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The Search for Santa Paws (2010) - DVD Review

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The Search for Santa Paws
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Bottom line:: The Search for Santa Paws is the typical "Disney talking dog movie" meets Annie. A heart-warming Christmas tale for sure, but some children could be disturbed by the idea of orphans or being orphaned.

MPAA Rating: G
Genre: Family
Guide Age Recommendation: 6+
Runtime: Approx. 96 minutes

The Search for Santa Paws - Overview

You may remember Santa Paws, Santa Claus' BFF, from the movie Santa Buddies. He is Santa's right-hand dog, and The Search for Santa Paws tells the story of how Santa and Santa Paws met and became friends.

Santa Paws was once just a stuffed dog given to Santa by a dear friend who had passed away, but the magic of Christmas spirit brought Paws to life, and gave Santa the best gift ever. However, on a pre-Christmas trip to New York City, Santa and Paws are separated, and a series of unfortunate events leaves an amnesia-afflicted Santa working in a toy shop as a store Santa.

The children who come to the toy shop love Santa, but none more so than a little orphan girl, Quinn, who lives nearby. So, when Paws comes looking for Santa, Quinn is eager to help. The situation looks a little grim for a while, but even amid the chaos of New York City and despite a few grown-ups seriously lacking in Christmas spirit, Christmas dreams can come true.

The Search for Santa Paws - Guide Review for Parents

The Search for Santa Paws is typical "Disney talking dog movie" meets Annie; it's a heart-warming tale about talking dogs, orphans, and Santa, and while it isn't our favorite Disney Christmas special, it does contain a good dose of Christmas spirit.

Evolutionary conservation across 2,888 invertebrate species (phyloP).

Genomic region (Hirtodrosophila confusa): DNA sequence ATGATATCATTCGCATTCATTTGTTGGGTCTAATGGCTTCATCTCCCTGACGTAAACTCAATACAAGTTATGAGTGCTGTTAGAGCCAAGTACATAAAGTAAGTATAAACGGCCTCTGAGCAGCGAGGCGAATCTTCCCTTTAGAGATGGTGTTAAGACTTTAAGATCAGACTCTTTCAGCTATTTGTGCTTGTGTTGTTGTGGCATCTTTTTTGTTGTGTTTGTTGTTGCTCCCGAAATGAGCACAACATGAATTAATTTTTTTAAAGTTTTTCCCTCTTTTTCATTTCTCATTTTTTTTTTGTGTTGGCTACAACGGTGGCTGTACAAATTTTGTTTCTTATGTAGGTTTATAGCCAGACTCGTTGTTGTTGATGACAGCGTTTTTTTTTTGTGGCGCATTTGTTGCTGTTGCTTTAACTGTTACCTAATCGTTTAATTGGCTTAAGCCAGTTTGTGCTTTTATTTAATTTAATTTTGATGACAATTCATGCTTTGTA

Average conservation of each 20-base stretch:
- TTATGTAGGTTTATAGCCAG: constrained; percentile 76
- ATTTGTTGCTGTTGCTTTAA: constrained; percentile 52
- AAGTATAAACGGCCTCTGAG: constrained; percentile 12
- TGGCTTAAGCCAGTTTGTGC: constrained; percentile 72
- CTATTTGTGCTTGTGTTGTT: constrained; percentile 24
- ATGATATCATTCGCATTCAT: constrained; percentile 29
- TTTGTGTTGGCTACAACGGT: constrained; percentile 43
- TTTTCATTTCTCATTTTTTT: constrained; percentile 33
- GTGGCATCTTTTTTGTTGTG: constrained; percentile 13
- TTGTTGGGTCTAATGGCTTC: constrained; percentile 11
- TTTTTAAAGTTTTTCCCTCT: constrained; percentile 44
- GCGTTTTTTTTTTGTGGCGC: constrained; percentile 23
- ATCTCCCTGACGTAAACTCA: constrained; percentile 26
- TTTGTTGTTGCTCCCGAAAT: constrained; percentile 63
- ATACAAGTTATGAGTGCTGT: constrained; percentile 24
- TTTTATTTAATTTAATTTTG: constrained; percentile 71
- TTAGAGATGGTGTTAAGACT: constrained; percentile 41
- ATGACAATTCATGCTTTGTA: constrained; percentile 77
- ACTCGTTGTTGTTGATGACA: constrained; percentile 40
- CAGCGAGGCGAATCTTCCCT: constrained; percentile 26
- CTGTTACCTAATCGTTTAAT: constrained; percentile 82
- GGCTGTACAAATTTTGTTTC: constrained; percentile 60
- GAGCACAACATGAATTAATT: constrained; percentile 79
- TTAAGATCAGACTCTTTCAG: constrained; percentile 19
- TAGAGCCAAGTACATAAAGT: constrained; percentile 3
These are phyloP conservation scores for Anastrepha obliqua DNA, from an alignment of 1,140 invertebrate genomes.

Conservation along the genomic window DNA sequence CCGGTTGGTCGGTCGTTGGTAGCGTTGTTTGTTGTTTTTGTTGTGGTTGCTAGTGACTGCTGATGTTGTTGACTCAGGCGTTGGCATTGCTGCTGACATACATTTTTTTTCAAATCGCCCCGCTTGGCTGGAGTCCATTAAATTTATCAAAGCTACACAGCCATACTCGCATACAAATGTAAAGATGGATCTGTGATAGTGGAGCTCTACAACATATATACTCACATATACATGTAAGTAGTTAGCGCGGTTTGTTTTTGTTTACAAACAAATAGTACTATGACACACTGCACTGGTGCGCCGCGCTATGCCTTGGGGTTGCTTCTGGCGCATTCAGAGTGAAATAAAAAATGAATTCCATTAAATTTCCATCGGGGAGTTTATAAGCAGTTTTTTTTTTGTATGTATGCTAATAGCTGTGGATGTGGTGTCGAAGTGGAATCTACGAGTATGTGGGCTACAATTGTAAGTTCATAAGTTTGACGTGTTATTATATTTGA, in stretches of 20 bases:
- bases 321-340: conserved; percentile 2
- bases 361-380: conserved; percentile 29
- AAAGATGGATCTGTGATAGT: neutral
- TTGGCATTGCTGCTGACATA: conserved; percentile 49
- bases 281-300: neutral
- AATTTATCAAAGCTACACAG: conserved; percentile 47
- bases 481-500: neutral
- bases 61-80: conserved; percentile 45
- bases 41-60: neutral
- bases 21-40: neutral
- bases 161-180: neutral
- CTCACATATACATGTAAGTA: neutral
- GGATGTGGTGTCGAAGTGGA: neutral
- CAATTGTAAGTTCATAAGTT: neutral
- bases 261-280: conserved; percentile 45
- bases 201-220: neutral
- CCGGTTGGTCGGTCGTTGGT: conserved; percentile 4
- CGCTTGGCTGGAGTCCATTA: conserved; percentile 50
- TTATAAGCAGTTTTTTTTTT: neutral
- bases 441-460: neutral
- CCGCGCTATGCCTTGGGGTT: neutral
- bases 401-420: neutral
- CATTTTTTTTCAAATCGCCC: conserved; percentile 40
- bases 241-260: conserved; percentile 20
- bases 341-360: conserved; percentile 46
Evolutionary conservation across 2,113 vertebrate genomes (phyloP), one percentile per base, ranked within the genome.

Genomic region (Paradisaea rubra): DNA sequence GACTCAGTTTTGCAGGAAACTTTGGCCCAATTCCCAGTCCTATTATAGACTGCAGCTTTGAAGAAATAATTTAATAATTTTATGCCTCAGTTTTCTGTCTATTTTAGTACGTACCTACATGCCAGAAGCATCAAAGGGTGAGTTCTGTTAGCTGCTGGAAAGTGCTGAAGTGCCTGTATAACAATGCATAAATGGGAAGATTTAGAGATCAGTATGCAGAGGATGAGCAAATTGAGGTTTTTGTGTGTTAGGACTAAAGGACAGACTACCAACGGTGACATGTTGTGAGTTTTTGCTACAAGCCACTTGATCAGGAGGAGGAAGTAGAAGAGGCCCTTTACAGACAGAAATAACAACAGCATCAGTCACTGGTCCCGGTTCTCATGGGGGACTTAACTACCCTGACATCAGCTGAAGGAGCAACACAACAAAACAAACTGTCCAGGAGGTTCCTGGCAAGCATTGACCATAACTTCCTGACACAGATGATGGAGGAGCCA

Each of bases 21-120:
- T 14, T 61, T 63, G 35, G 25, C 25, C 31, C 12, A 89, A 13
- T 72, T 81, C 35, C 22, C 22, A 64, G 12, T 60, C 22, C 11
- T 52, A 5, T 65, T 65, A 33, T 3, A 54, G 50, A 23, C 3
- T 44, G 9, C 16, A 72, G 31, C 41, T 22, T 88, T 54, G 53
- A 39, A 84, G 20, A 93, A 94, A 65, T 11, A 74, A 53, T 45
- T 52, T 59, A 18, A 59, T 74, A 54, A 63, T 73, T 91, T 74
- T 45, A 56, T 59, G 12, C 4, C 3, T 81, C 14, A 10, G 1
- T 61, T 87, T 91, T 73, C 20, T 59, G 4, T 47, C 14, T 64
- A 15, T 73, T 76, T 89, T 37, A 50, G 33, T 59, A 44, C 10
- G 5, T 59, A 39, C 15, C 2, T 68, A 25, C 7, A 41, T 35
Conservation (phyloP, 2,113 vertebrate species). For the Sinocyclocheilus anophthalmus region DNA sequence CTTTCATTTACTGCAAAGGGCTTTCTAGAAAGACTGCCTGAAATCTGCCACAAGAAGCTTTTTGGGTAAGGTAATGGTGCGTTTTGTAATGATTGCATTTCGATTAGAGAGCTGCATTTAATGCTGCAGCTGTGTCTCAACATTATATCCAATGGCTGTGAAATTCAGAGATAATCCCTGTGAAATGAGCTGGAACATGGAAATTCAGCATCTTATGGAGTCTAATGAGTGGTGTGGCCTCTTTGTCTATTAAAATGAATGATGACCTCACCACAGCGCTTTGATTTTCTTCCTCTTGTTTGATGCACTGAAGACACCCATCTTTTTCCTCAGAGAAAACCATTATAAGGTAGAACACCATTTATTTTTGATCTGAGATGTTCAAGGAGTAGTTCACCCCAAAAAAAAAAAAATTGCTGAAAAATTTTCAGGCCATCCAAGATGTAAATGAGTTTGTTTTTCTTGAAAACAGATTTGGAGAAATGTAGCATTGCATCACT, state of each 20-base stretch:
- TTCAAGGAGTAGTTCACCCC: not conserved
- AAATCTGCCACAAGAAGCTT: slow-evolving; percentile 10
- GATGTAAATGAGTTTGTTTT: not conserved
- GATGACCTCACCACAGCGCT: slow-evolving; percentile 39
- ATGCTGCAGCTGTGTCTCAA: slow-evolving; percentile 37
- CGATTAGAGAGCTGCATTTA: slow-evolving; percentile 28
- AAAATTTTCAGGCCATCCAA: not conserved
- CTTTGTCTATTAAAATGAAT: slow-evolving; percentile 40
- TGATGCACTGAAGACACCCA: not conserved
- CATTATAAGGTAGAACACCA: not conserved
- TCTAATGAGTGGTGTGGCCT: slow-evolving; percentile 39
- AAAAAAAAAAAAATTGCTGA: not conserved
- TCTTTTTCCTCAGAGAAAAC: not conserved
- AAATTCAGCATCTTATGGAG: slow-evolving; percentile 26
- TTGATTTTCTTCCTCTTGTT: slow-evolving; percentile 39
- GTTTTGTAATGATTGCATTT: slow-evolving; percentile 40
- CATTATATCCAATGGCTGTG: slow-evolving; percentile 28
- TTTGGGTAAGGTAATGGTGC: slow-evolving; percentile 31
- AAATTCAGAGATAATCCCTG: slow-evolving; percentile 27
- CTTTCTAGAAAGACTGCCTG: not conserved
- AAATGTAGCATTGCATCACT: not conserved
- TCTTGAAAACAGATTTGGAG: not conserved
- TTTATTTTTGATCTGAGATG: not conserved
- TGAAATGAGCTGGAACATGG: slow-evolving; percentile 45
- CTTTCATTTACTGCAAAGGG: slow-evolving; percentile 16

The movie is quite a tearjerker. I cried, my oldest daughter cried, but I don't think it got my husband or the little ones. Even though the movie is cheesy and totally unrealistic, I had to go get a box of tissues -- but that's just me.

Many kids will probably appreciate this kid-friendly Christmas story and the happy ending; however, some children may be disturbed by the little orphan girls who live in a home under the care of the mean Ms. Stout. One of the girls, Quinn, has lost her parents. She describes it to others that her parents "didn't make it." The thought of losing one's parents and going to an orphanage was disturbing to my five-year-old, and may be to many young children, but in the end (and after a little talk about why this would never happen to her with all of the grandparents, aunts, uncles and friends we have to take care of her), she liked the movie.

Young children may also be unsettled by Ms. Stout's punishment of putting the orphan girls' dolls and toys in the incinerator, and the threat that she might do it to one of them if they got into too much trouble. Ms. Stout also banishes the oldest girl, Will, to the basement to sleep by herself. While the movie has a happy ending, the whole idea of this "hard-knock" life may be a little much for young children.

The child actors in this movie are delightful, and the talking animals will win over the hearts of young kids. The movie also contains an Orphan Annie style number that is a lot of fun as well - in fact, these girls could just as well be the same orphans from Annie the circumstances are so similar. I'm surprised Ms. Stout didn't break out into a reprise of "Little Girls."

The Buddies make an appearance in a cute story book special feature, so families who are Buddies fans will have a good time with that. Other special features include deleted scenes, a "sing-along" mode, and a "Deck the Halls" music video by Debby Ryan.

Disclosure: A review copy was provided by the publisher. For more information, please see our Ethics Policy.
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